Tag:Detroit Tigers
Posted on: June 3, 2010 8:26 pm
 

A few final thoughts on the travesty in Detroit

Let's start with this: If you have not heard umpire Jim Joyce's agony in the aftermath of his blown call to rob Detroit's Armando Galarraga of a perfect game Wednesday night, you owe it to yourself to listen. Especially if you're hopping mad, looking for somebody to slug and your blood pressure is through the roof:

Listen to Jim Joyce here.

And if some of your hardness doesn't begin to melt just a little after listening, then I imagine you've never made a mistake in your life. It's darn tough not to feel for the man.

Meantime, with the wreckage still smoldering in Detroit, the important thing now is to figure out what lessons can be learned.

Me, I see several (besides baseball needing to look seriously at implementing more replay and better umpires).

I see Galarraga offering an incredible example of class and sportsmanship. "Nobody's perfect," he said Wednesday night. Imagine! This from a 28-year-old man immediately after he <em>was</em> perfect. From a man who is fighting for a permanent spot on Detroit's roster -- he was recently recalled from Triple-A Toledo.

I see Joyce, heartsick and temporarily broken, offering a gut-wrenching apology and exemplifying courage at its finest. Awful day at the office, yes. We all have those. But not all of us are strong enough to shoulder a colossal mistake. Not only did he seek Galarraga out to apologize after he viewed the replay on Wednesday night, he worked the plate for Thursday's series finale, shrugging off baseball's offer to take a sabbatical. And Cleveland manager Manny Acta afterward said Joyce had a great game.

I see class from the Tigers and manager Jim Leyland, who said before the game, "This is not a day to boo a bad call. This is a day to cheer integrity." And: "This is a day for Detroit to shine."

I saw Detroit shine when some of the 28,169 fans in Comerica Park applauded the umpires when they took the field, causing Joyce, a jangle of raw emotions, to cry.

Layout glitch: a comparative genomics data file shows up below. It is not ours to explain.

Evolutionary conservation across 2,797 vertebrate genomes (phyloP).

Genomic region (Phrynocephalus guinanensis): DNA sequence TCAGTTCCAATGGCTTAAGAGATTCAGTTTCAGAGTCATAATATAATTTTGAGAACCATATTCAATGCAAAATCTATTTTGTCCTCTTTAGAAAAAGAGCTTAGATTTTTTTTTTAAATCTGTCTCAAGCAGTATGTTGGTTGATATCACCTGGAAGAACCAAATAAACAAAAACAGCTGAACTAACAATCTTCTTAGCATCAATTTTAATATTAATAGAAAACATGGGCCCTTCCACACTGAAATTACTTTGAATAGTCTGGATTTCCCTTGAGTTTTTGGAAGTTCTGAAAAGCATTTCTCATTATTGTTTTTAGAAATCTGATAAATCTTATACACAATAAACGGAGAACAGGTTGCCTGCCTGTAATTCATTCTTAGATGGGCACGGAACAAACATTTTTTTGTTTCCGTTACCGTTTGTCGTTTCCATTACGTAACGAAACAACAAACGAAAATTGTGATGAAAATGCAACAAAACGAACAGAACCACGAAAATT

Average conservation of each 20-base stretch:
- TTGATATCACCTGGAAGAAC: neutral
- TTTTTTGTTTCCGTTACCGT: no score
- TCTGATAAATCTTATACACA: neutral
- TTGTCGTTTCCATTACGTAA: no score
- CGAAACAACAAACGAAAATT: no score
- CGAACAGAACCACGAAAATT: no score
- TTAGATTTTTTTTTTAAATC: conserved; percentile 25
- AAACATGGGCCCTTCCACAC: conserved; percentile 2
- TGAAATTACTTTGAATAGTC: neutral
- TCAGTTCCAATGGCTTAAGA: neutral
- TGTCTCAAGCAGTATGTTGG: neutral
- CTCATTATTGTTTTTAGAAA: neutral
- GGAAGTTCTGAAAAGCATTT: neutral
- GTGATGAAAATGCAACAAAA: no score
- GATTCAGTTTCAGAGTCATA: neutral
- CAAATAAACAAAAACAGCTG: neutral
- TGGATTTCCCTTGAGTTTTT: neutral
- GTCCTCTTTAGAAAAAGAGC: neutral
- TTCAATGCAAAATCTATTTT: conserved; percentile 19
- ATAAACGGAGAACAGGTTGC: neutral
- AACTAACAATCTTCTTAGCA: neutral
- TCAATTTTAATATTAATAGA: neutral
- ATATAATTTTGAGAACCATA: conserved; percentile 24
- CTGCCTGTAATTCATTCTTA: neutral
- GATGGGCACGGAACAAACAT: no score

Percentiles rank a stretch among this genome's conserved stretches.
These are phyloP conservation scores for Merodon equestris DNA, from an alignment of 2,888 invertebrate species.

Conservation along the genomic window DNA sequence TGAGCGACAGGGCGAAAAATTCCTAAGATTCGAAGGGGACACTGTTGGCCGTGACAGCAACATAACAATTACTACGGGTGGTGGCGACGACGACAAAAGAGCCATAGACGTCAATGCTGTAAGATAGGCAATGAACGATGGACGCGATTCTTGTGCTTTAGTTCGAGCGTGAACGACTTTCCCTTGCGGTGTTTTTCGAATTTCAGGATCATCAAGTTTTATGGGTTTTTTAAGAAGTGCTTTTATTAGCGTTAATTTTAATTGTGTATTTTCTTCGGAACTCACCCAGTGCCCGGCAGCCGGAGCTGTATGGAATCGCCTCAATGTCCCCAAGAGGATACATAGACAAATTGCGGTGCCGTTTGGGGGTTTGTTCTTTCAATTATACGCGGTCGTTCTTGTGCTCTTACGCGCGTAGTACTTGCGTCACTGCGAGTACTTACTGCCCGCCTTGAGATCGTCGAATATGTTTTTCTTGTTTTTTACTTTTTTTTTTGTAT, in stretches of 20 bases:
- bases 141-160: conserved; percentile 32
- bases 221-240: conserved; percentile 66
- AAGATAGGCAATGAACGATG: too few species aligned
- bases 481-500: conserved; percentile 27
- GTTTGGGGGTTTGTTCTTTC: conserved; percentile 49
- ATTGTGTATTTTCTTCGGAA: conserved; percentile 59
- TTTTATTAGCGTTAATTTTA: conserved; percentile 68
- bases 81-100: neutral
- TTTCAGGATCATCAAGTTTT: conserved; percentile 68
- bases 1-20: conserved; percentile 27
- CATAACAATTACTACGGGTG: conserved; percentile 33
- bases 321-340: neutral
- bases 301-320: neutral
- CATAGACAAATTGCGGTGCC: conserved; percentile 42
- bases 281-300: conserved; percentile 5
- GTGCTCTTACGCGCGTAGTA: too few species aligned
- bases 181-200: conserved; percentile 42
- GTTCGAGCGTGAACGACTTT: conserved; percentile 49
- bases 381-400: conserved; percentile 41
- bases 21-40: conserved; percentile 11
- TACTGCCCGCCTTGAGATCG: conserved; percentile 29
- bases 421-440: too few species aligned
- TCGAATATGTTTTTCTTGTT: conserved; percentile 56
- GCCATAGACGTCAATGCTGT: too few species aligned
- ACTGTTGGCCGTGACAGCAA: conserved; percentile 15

It's terrible the way this all went down. But I'll tell you this: If not for the class of Galarraga, Joyce, Leyland and others, this could have been a whole lot uglier. In a bad situation, they all took the high road and, maybe, made us all think a little bit and re-examine a little bit of ourselves.

For that, baseball owes all of them a debt of gratitude.

Likes: June and San Diego, Texas, Cincinnati and Atlanta are in first place with Oakland lurking nearby. Can never get enough Cinderella stories. ... The Braves are making Bobby Cox proud. ... Glad to hear Ken Griffey Jr. is going to be working for the Mariners sometime soon. The only thing worse than when a superstar's career ends is when he disappears completely. Good for the game when they stay around and remain visible. ... Radical changes to Friday Night Lights as the fourth season is underway (for those of us who don't have DirecTV), and the show continues to crackle with great writing and superb acting.

Dislikes: Too bad Ken Griffey Jr.'s retirement was overshadowed by the non-perfect game fallout. I mean, the Commissioner's Office wound up releasing a statement on the Detroit brouhaha Thursday before it issued a statement congratulating Griffey for a great career. ... Michigan Gov. Jennifer Granholm and Democratic Sen. Debbie Stabenow lobbying Thursday for baseball to reverse umpire Jim Joyce's blown call and award Armando Galarraga the perfect game he lost. How about you two politicians concentrate on Michigan's future and lowering that unemployment rate?

Rock 'N' Roll Lyric of the Day:

"Yesterday's over my shoulder
"So I can't look back for too long
"There's just too much to see waiting in front of me
"And I know that I just can't go wrong"

-- Jimmy Buffett, Changes in Latitudes, Changes in Attitudes

 

Posted on: April 27, 2010 8:24 pm
 

Willis and Pierre: The path of friendship

Juan Pierre is godfather to both of Dontrelle Willis' daughters, little Adrianna Rose (3) and Bianca (1), giving the White Sox outfielder and the Detroit pitcher one more common bond in a couple of careers that have followed strangely (and intriguingly) similar arcs.

Best buddies from their early days in the Florida organization, both Pierre and Willis emerged as key figures in the Marlins' 2003 World Series championship run, had varying degrees of success afterward ... and then each man, for different reasons, hit the skids over the past two seasons before getting a renewed chance this year.

Like many of us at various times in our careers, their jobs turned sour and their strength of character was severely tested.